In an intriguing footnote to their historic climate deal this month, Chinese President Xi Jinping and U.S. President Barack Obama called for demonstration of a hitherto obscure tweak to carbon capture and storage (CCS) technology — one that could simultaneously store more carbon and reduce water consumption. Such an upgrade to CCS holds obvious attraction for China, which is the world’s top carbon polluter and also faces severe water deficits, especially in the coal-rich north and west. Obama and Xi pledged joint funding for a project that would inject 1 million tons of captured carbon dioxide deep underground, annually, and simultaneously yield approximately 1.4 million cubic meters of water. Continue reading “Can China Turn Carbon Capture into a Water Feature?”
Ethnic and economic tensions may have stalled Turkey’s longstanding bid to join the European Union, but electrical circuits can be color blind. As of September the alternating current on the Turkish power grid will flow in synchrony with Continental Europe’s, according to the European Network of Transmission System Operators for Electricity (ENTSO-E), which took control of Europe’s power grids last summer.
Yesterday’s announcement means that Turkey can trade electricity with Europe and benefit from the bigger grid’s stability, in turn helping to stabilize the lines in neighboring Bulgaria and Greece. The link will run for at least one year, with power exchanges ramping up in stages.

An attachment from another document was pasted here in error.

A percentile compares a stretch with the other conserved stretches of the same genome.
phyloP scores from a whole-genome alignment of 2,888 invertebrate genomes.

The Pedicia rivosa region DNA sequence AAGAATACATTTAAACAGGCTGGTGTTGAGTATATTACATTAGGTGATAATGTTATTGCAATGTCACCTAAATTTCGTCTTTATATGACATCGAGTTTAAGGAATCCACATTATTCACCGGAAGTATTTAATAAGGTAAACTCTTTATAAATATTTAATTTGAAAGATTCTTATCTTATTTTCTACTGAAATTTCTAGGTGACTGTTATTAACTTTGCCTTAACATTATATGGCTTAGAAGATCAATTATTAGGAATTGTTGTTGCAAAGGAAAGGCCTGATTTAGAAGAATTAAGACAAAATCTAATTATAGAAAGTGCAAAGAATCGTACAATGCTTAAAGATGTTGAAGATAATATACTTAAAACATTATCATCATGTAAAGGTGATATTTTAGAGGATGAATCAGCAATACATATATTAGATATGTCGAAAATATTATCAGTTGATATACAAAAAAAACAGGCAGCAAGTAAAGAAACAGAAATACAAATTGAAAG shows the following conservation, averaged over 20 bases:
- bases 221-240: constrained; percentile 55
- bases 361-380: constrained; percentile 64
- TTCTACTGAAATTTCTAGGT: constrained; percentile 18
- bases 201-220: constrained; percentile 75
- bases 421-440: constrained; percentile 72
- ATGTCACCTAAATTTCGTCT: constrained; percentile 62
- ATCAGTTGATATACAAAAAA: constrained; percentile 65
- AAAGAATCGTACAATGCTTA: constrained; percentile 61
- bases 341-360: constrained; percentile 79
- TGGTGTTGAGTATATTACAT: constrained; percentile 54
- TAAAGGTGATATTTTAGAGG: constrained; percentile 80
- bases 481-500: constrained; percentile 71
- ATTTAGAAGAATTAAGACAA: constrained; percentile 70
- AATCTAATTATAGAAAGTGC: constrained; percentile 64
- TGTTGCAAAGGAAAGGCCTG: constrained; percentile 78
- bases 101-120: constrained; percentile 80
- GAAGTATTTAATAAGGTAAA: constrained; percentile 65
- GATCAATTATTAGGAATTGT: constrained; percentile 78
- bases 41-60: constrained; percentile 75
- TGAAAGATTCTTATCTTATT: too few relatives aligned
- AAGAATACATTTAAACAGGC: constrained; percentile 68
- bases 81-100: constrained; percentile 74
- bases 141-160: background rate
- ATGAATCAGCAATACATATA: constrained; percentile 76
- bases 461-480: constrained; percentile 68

Turkey’s integration provides hope for would-be regional developers in the Mediterranean, who face rising protectionism, ethnic tensions, and seemingly endless diplomatic bombshells from Israel and the Palestinian territories. The Middle East troubles caused the Union for the Mediterranean organized by French President Nicolas Sarkozy to delay a second summit scheduled to convene in Barcelona yesterday until November, according to the AP. Continue reading “Europe and Turkey’s High-Power Embrace”
The market’s blasé reaction to the oil production cut ordered by OPEC ministers meeting in Algeria this week–bad news for greentech investors–topped the Wall Street Journal’s green business blog this week. The more lasting news from the meeting, however, may be the conference sideshow that took journalists to one of the world’s largest carbon capture and storage operations: Algeria’s In Salah natural gas operation, which stores about 800,000 tons of carbon dioxide per year, 1.2 miles below ground.
In Salah, hidden deep in the Sahara desert some 700 miles south of Algiers, is operated by oil and gas giant BP, Norway’s Statoil, and Algerian state oil and gas firm Sonatrach. The field’s gas is about 7% CO2, which must be cut to 2% or less before it can be shipped on to European markets. In Salah cuts the CO2 to 0.3% and, instead of simply venting the removed CO2 as many gas operations do, pumps it into an aquifer below the gas reservoir. Given the scale of the gas flow, it’s the environmental equivalent of taking 200,000 cars off the road.